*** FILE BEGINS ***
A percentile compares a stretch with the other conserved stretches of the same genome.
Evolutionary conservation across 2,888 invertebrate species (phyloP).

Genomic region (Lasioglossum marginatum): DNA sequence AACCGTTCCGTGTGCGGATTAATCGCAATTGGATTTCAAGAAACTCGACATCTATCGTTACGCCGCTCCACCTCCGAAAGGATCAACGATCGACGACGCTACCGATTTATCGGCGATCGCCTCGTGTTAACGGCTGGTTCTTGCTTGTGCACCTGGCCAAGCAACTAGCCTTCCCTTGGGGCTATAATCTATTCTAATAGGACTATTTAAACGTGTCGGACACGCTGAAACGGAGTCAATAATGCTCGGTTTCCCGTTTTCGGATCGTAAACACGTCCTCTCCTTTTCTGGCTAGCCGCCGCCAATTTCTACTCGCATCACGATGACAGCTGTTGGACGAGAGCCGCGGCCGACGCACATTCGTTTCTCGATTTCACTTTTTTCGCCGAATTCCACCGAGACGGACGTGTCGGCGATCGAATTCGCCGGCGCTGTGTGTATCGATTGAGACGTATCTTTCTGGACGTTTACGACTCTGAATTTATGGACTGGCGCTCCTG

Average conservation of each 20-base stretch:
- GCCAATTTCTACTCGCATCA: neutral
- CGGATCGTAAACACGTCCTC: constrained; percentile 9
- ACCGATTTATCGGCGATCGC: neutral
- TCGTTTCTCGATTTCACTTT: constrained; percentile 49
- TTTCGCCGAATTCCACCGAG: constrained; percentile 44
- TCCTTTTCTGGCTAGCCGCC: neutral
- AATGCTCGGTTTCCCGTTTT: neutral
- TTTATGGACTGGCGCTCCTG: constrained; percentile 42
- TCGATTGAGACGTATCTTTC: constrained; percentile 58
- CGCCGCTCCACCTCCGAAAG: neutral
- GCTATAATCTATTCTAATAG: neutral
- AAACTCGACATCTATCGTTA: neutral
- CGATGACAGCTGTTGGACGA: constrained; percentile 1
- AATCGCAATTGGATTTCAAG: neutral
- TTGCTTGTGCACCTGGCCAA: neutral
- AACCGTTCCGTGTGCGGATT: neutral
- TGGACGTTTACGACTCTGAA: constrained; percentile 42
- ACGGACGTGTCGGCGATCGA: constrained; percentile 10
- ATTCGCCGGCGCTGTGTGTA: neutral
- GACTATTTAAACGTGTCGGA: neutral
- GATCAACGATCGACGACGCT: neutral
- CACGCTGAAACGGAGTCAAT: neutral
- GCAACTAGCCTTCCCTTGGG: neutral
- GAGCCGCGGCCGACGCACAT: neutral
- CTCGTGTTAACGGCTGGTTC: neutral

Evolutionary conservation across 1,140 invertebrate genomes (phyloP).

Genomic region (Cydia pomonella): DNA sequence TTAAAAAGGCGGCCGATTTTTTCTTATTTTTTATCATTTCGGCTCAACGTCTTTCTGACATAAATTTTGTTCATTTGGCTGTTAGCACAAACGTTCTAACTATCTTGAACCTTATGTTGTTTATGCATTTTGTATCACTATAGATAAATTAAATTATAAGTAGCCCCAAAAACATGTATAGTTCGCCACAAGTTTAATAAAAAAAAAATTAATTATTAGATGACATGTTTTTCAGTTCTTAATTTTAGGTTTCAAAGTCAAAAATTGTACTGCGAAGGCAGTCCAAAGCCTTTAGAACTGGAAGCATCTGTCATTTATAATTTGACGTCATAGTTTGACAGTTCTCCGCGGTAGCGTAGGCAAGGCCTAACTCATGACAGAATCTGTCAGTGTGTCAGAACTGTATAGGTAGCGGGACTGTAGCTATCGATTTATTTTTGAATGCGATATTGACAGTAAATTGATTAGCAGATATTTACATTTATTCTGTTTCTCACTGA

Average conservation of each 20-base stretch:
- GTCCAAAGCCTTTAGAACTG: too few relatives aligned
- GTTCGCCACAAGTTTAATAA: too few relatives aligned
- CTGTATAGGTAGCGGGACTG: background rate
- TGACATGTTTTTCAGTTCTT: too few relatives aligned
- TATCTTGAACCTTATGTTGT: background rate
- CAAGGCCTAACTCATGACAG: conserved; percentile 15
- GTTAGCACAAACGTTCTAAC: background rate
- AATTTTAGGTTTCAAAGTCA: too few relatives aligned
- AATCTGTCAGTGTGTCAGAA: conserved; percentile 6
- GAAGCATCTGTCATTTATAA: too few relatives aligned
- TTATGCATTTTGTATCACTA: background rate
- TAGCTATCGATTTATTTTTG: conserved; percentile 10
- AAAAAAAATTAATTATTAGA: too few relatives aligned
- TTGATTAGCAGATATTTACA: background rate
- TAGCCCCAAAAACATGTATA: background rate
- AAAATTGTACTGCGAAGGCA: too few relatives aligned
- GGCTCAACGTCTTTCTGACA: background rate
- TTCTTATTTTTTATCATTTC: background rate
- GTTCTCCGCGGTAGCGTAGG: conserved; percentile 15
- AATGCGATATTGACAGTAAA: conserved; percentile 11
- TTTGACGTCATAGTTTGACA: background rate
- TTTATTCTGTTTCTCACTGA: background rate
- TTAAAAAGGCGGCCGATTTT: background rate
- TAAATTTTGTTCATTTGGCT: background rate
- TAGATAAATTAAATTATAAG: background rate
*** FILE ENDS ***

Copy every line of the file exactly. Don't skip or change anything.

A percentile compares a stretch with the other conserved stretches of the same genome.
Evolutionary conservation across 2,888 invertebrate species (phyloP).

Genomic region (Lasioglossum marginatum): DNA sequence AACCGTTCCGTGTGCGGATTAATCGCAATTGGATTTCAAGAAACTCGACATCTATCGTTACGCCGCTCCACCTCCGAAAGGATCAACGATCGACGACGCTACCGATTTATCGGCGATCGCCTCGTGTTAACGGCTGGTTCTTGCTTGTGCACCTGGCCAAGCAACTAGCCTTCCCTTGGGGCTATAATCTATTCTAATAGGACTATTTAAACGTGTCGGACACGCTGAAACGGAGTCAATAATGCTCGGTTTCCCGTTTTCGGATCGTAAACACGTCCTCTCCTTTTCTGGCTAGCCGCCGCCAATTTCTACTCGCATCACGATGACAGCTGTTGGACGAGAGCCGCGGCCGACGCACATTCGTTTCTCGATTTCACTTTTTTCGCCGAATTCCACCGAGACGGACGTGTCGGCGATCGAATTCGCCGGCGCTGTGTGTATCGATTGAGACGTATCTTTCTGGACGTTTACGACTCTGAATTTATGGACTGGCGCTCCTG

Average conservation of each 20-base stretch:
- GCCAATTTCTACTCGCATCA: neutral
- CGGATCGTAAACACGTCCTC: constrained; percentile 9
- ACCGATTTATCGGCGATCGC: neutral
- TCGTTTCTCGATTTCACTTT: constrained; percentile 49
- TTTCGCCGAATTCCACCGAG: constrained; percentile 44
- TCCTTTTCTGGCTAGCCGCC: neutral
- AATGCTCGGTTTCCCGTTTT: neutral
- TTTATGGACTGGCGCTCCTG: constrained; percentile 42
- TCGATTGAGACGTATCTTTC: constrained; percentile 58
- CGCCGCTCCACCTCCGAAAG: neutral
- GCTATAATCTATTCTAATAG: neutral
- AAACTCGACATCTATCGTTA: neutral
- CGATGACAGCTGTTGGACGA: constrained; percentile 1
- AATCGCAATTGGATTTCAAG: neutral
- TTGCTTGTGCACCTGGCCAA: neutral
- AACCGTTCCGTGTGCGGATT: neutral
- TGGACGTTTACGACTCTGAA: constrained; percentile 42
- ACGGACGTGTCGGCGATCGA: constrained; percentile 10
- ATTCGCCGGCGCTGTGTGTA: neutral
- GACTATTTAAACGTGTCGGA: neutral
- GATCAACGATCGACGACGCT: neutral
- CACGCTGAAACGGAGTCAAT: neutral
- GCAACTAGCCTTCCCTTGGG: neutral
- GAGCCGCGGCCGACGCACAT: neutral
- CTCGTGTTAACGGCTGGTTC: neutral

Evolutionary conservation across 1,140 invertebrate genomes (phyloP).

Genomic region (Cydia pomonella): DNA sequence TTAAAAAGGCGGCCGATTTTTTCTTATTTTTTATCATTTCGGCTCAACGTCTTTCTGACATAAATTTTGTTCATTTGGCTGTTAGCACAAACGTTCTAACTATCTTGAACCTTATGTTGTTTATGCATTTTGTATCACTATAGATAAATTAAATTATAAGTAGCCCCAAAAACATGTATAGTTCGCCACAAGTTTAATAAAAAAAAAATTAATTATTAGATGACATGTTTTTCAGTTCTTAATTTTAGGTTTCAAAGTCAAAAATTGTACTGCGAAGGCAGTCCAAAGCCTTTAGAACTGGAAGCATCTGTCATTTATAATTTGACGTCATAGTTTGACAGTTCTCCGCGGTAGCGTAGGCAAGGCCTAACTCATGACAGAATCTGTCAGTGTGTCAGAACTGTATAGGTAGCGGGACTGTAGCTATCGATTTATTTTTGAATGCGATATTGACAGTAAATTGATTAGCAGATATTTACATTTATTCTGTTTCTCACTGA

Average conservation of each 20-base stretch:
- GTCCAAAGCCTTTAGAACTG: too few relatives aligned
- GTTCGCCACAAGTTTAATAA: too few relatives aligned
- CTGTATAGGTAGCGGGACTG: background rate
- TGACATGTTTTTCAGTTCTT: too few relatives aligned
- TATCTTGAACCTTATGTTGT: background rate
- CAAGGCCTAACTCATGACAG: conserved; percentile 15
- GTTAGCACAAACGTTCTAAC: background rate
- AATTTTAGGTTTCAAAGTCA: too few relatives aligned
- AATCTGTCAGTGTGTCAGAA: conserved; percentile 6
- GAAGCATCTGTCATTTATAA: too few relatives aligned
- TTATGCATTTTGTATCACTA: background rate
- TAGCTATCGATTTATTTTTG: conserved; percentile 10
- AAAAAAAATTAATTATTAGA: too few relatives aligned
- TTGATTAGCAGATATTTACA: background rate
- TAGCCCCAAAAACATGTATA: background rate
- AAAATTGTACTGCGAAGGCA: too few relatives aligned
- GGCTCAACGTCTTTCTGACA: background rate
- TTCTTATTTTTTATCATTTC: background rate
- GTTCTCCGCGGTAGCGTAGG: conserved; percentile 15
- AATGCGATATTGACAGTAAA: conserved; percentile 11
- TTTGACGTCATAGTTTGACA: background rate
- TTTATTCTGTTTCTCACTGA: background rate
- TTAAAAAGGCGGCCGATTTT: background rate
- TAAATTTTGTTCATTTGGCT: background rate
- TAGATAAATTAAATTATAAG: background rate